Greg Studelska, an auto-mechanic at Herb Green Ford in Cascade, has maintained his award and title of Senior Master Technician for four years. This award is the cumulation of several other “master” titles that Ford gives out for expertise in various sections of a vehicle.

“You can be an engine master, drivetrain master, chassis master,” explained Studelska, “And then, after 10years of working with Ford, if you have been a master at the other ones, then you become a senior master. There are several tests that you have to take. I’ve gone to Des Moines, Chicago, and other places for training. I have to keep up on stuff, it’s not just ‘one and done’.”

Currently, there are only 475 Senior Master Technicians in the Chicago Ford region, roughly around four states’ worth of territory.

Studelska said that his award and career is a natural progression from his interests in high school.

“My favorite classes were shop class, woodworking, that kind of stuff,” he said. “I wasn’t one for book-learning, but I loved hands-on stuff. You grow up and start playing with go-carts and four-wheelers and tinkering with them. It’s always been something that I enjoy doing, figuring out how things work and what goes on inside.”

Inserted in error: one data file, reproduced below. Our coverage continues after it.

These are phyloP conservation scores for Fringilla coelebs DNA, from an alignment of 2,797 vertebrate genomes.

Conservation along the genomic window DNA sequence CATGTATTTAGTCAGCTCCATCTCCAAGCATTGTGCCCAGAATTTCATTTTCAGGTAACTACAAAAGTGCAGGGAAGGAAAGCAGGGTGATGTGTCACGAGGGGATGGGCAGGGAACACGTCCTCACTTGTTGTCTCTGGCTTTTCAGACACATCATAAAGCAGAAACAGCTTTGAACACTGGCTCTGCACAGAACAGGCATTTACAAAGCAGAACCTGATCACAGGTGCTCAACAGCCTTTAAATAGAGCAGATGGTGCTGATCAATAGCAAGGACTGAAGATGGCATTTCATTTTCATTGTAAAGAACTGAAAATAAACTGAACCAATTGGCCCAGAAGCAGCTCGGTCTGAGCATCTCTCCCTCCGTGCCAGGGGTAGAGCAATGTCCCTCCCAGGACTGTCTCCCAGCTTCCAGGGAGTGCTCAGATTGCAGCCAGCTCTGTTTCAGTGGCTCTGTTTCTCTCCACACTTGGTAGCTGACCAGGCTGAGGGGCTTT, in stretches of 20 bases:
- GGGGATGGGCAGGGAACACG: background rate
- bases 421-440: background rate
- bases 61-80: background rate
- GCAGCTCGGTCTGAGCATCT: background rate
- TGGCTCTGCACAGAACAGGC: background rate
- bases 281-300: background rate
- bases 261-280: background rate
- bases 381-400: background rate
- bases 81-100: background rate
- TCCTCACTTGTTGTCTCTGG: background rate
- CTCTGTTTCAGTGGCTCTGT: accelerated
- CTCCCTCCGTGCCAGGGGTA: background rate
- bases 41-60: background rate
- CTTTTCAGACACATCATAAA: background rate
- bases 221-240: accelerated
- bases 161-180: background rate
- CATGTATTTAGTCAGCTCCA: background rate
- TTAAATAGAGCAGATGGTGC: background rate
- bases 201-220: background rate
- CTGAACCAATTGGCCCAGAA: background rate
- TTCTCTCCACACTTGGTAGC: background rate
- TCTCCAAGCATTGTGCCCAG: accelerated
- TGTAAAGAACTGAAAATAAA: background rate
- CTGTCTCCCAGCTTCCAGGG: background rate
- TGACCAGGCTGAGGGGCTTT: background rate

After graduating high school, Studelska went on to study at Universal Technical Institute in the Ford FACT (Ford Accelerated Credentials Training) program. He graduated in 2006 and started working for Ford the following October. He has remained there for the past 15 years.

This year makes a four-year streak for Studelska’s title of Senior Master Technician, adding an additional award onto the plaque he was given when he first achieved it. His 2020 award was recognized on Jan. 4.

In order to maintain his award streak, Studelska has to attend a couple of classes every year, where he is taught to keep up with the latest advancements in the industry, such as electrical and high voltage for hybrids.

“They’re always constantly changing. From when I started until now, all the computers and electronics that are on them nowadays is crazy. It’s tough once in a while, but it’s all part of the game. Some of it is required in warranty work as well.”

Studelska is grateful for the award as a recognition of his dedication to study and service at Ford.

“It’s nice to be recognized,” he said. “You put the time and the effort in, and the training is something above and beyond a day’s work. You don’t have time to do it at work, so you do it on your own time once in a while. I’m curious to see what the future holds as far as where the vehicles go. Even if they end up with auto-driving cars, they’re still going to need someone to work on them.”